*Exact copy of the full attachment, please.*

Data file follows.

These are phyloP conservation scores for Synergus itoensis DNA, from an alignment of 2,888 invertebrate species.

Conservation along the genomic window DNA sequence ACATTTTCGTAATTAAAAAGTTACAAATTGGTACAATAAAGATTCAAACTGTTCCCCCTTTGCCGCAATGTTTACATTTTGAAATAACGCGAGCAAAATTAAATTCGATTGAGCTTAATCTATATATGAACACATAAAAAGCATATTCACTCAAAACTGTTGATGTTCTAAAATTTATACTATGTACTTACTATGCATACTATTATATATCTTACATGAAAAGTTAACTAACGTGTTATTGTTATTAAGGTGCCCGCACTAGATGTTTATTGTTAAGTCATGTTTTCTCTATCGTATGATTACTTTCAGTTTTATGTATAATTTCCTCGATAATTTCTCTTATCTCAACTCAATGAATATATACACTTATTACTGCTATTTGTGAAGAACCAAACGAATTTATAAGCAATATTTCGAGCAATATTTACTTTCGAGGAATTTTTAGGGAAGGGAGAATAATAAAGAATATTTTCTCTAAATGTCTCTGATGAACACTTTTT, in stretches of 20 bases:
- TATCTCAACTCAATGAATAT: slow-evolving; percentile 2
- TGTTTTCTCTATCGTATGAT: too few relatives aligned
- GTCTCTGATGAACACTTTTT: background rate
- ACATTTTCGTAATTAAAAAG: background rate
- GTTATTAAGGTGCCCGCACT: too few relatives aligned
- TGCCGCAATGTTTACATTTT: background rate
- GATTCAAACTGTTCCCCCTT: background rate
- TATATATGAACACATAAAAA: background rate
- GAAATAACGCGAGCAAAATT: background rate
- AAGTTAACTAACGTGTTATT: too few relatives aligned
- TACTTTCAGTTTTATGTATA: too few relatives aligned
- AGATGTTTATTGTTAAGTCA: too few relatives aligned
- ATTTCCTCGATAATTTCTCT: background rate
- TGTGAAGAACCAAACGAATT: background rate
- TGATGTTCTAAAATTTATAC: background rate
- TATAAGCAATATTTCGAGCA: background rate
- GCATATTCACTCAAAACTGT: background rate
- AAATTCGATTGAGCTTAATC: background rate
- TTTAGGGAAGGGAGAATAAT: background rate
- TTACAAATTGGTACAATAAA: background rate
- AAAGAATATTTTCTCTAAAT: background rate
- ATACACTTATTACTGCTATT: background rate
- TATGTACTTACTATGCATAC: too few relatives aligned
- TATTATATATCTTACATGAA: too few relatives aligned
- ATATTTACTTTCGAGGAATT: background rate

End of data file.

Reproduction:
These are phyloP conservation scores for Synergus itoensis DNA, from an alignment of 2,888 invertebrate species.

Conservation along the genomic window DNA sequence ACATTTTCGTAATTAAAAAGTTACAAATTGGTACAATAAAGATTCAAACTGTTCCCCCTTTGCCGCAATGTTTACATTTTGAAATAACGCGAGCAAAATTAAATTCGATTGAGCTTAATCTATATATGAACACATAAAAAGCATATTCACTCAAAACTGTTGATGTTCTAAAATTTATACTATGTACTTACTATGCATACTATTATATATCTTACATGAAAAGTTAACTAACGTGTTATTGTTATTAAGGTGCCCGCACTAGATGTTTATTGTTAAGTCATGTTTTCTCTATCGTATGATTACTTTCAGTTTTATGTATAATTTCCTCGATAATTTCTCTTATCTCAACTCAATGAATATATACACTTATTACTGCTATTTGTGAAGAACCAAACGAATTTATAAGCAATATTTCGAGCAATATTTACTTTCGAGGAATTTTTAGGGAAGGGAGAATAATAAAGAATATTTTCTCTAAATGTCTCTGATGAACACTTTTT, in stretches of 20 bases:
- TATCTCAACTCAATGAATAT: slow-evolving; percentile 2
- TGTTTTCTCTATCGTATGAT: too few relatives aligned
- GTCTCTGATGAACACTTTTT: background rate
- ACATTTTCGTAATTAAAAAG: background rate
- GTTATTAAGGTGCCCGCACT: too few relatives aligned
- TGCCGCAATGTTTACATTTT: background rate
- GATTCAAACTGTTCCCCCTT: background rate
- TATATATGAACACATAAAAA: background rate
- GAAATAACGCGAGCAAAATT: background rate
- AAGTTAACTAACGTGTTATT: too few relatives aligned
- TACTTTCAGTTTTATGTATA: too few relatives aligned
- AGATGTTTATTGTTAAGTCA: too few relatives aligned
- ATTTCCTCGATAATTTCTCT: background rate
- TGTGAAGAACCAAACGAATT: background rate
- TGATGTTCTAAAATTTATAC: background rate
- TATAAGCAATATTTCGAGCA: background rate
- GCATATTCACTCAAAACTGT: background rate
- AAATTCGATTGAGCTTAATC: background rate
- TTTAGGGAAGGGAGAATAAT: background rate
- TTACAAATTGGTACAATAAA: background rate
- AAAGAATATTTTCTCTAAAT: background rate
- ATACACTTATTACTGCTATT: background rate
- TATGTACTTACTATGCATAC: too few relatives aligned
- TATTATATATCTTACATGAA: too few relatives aligned
- ATATTTACTTTCGAGGAATT: background rate